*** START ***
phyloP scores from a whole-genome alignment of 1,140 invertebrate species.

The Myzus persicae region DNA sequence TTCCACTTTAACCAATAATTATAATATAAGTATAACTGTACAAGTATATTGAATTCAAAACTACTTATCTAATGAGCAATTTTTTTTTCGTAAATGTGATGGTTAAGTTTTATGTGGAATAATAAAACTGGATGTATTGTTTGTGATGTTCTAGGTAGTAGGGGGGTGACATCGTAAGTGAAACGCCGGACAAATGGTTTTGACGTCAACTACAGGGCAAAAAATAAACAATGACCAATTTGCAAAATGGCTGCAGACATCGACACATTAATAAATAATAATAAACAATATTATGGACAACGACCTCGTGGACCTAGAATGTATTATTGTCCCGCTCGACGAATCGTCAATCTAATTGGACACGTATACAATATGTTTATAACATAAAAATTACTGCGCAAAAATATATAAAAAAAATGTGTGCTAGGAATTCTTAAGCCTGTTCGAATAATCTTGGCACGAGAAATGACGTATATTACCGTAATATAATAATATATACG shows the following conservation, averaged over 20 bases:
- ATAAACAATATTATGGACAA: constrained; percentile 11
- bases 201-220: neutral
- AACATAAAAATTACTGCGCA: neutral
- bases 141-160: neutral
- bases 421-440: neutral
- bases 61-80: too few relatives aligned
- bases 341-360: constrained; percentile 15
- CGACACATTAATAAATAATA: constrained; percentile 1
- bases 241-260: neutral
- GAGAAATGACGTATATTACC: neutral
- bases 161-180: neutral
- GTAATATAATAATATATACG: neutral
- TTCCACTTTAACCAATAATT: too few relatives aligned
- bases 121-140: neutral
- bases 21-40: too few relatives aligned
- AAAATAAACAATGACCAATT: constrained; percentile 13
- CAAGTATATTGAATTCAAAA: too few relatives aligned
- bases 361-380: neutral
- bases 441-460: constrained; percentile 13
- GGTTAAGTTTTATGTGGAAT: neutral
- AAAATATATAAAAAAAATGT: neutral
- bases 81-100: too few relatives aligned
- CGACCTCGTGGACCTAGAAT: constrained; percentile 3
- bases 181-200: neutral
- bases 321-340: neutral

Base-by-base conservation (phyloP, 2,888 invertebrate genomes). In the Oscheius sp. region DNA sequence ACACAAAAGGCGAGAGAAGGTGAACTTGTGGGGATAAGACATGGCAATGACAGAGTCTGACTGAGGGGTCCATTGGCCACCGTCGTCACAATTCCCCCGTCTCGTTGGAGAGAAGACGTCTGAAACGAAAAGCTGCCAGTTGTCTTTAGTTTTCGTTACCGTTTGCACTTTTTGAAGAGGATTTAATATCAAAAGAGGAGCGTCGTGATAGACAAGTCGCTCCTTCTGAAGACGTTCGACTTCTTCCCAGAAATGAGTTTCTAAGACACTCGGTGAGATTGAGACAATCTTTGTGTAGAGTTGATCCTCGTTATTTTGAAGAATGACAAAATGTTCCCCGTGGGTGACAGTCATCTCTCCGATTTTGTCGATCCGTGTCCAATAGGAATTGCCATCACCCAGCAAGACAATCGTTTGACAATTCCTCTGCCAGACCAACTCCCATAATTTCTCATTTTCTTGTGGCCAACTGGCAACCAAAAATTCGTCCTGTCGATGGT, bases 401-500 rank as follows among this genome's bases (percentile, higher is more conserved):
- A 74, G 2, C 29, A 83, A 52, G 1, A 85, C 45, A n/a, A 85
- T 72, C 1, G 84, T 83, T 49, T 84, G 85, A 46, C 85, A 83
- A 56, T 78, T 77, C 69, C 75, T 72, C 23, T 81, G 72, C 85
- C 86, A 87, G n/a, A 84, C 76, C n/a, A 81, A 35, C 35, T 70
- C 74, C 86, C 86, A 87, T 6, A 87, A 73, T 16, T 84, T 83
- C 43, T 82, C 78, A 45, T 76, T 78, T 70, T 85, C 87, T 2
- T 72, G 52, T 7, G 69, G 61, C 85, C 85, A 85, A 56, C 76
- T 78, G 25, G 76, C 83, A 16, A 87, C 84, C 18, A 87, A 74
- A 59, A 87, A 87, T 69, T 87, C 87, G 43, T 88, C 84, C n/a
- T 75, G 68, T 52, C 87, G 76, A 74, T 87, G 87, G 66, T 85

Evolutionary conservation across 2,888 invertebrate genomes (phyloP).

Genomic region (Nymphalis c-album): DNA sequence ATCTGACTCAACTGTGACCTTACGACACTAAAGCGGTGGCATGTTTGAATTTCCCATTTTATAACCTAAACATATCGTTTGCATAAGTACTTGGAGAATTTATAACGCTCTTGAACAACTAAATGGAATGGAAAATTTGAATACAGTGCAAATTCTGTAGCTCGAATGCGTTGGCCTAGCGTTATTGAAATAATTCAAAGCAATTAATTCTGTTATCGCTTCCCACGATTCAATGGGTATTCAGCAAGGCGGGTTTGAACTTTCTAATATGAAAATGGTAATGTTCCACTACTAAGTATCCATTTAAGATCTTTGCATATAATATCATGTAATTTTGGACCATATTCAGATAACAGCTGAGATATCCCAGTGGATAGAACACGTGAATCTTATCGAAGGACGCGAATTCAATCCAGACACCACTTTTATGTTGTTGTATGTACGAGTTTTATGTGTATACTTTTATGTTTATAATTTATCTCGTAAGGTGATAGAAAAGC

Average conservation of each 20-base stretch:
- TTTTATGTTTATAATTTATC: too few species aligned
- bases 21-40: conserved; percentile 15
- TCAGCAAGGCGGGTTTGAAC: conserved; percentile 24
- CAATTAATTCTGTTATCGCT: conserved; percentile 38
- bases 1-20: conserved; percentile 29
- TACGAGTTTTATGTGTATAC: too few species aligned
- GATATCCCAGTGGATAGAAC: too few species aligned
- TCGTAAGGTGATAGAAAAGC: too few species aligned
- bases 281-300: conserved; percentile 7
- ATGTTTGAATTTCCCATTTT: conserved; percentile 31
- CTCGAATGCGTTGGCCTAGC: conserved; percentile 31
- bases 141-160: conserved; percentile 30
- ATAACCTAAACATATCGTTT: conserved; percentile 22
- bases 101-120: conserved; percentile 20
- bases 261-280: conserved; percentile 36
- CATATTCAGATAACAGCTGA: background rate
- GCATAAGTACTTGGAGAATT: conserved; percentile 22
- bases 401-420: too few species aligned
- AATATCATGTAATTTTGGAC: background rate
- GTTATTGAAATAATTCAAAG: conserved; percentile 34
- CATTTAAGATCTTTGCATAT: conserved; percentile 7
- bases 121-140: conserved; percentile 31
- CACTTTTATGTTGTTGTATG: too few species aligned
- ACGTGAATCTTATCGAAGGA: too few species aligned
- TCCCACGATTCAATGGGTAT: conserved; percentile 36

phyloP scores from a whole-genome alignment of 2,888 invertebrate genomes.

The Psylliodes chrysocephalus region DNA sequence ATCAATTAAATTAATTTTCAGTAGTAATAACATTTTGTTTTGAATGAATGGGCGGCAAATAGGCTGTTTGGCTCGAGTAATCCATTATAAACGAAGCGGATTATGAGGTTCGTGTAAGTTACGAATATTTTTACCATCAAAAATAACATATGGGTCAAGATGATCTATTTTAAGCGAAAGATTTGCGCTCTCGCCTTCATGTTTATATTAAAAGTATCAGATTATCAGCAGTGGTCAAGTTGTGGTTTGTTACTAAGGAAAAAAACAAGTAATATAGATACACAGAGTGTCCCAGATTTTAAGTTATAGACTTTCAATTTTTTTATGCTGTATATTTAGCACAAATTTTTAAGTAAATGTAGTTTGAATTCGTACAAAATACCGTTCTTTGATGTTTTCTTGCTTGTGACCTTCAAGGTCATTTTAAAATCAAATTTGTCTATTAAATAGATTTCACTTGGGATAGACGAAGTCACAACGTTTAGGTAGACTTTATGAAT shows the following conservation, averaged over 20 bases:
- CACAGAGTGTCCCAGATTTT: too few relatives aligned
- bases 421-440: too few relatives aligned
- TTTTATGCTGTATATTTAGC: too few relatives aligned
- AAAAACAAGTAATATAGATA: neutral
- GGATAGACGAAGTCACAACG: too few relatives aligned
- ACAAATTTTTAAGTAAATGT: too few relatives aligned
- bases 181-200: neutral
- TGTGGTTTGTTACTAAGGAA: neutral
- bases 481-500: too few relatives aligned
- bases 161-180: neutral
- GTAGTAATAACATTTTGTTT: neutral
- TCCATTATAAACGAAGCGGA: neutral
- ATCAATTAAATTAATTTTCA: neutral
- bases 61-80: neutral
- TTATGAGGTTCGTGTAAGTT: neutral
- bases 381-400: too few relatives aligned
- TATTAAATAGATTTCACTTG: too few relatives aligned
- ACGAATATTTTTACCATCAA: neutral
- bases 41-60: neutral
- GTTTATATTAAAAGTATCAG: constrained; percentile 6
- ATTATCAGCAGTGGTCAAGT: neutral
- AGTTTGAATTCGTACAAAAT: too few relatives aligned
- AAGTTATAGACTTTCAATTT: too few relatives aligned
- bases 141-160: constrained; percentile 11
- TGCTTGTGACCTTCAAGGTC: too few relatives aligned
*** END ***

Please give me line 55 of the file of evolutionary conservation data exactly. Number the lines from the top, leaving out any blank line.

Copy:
- bases 101-120: conserved; percentile 20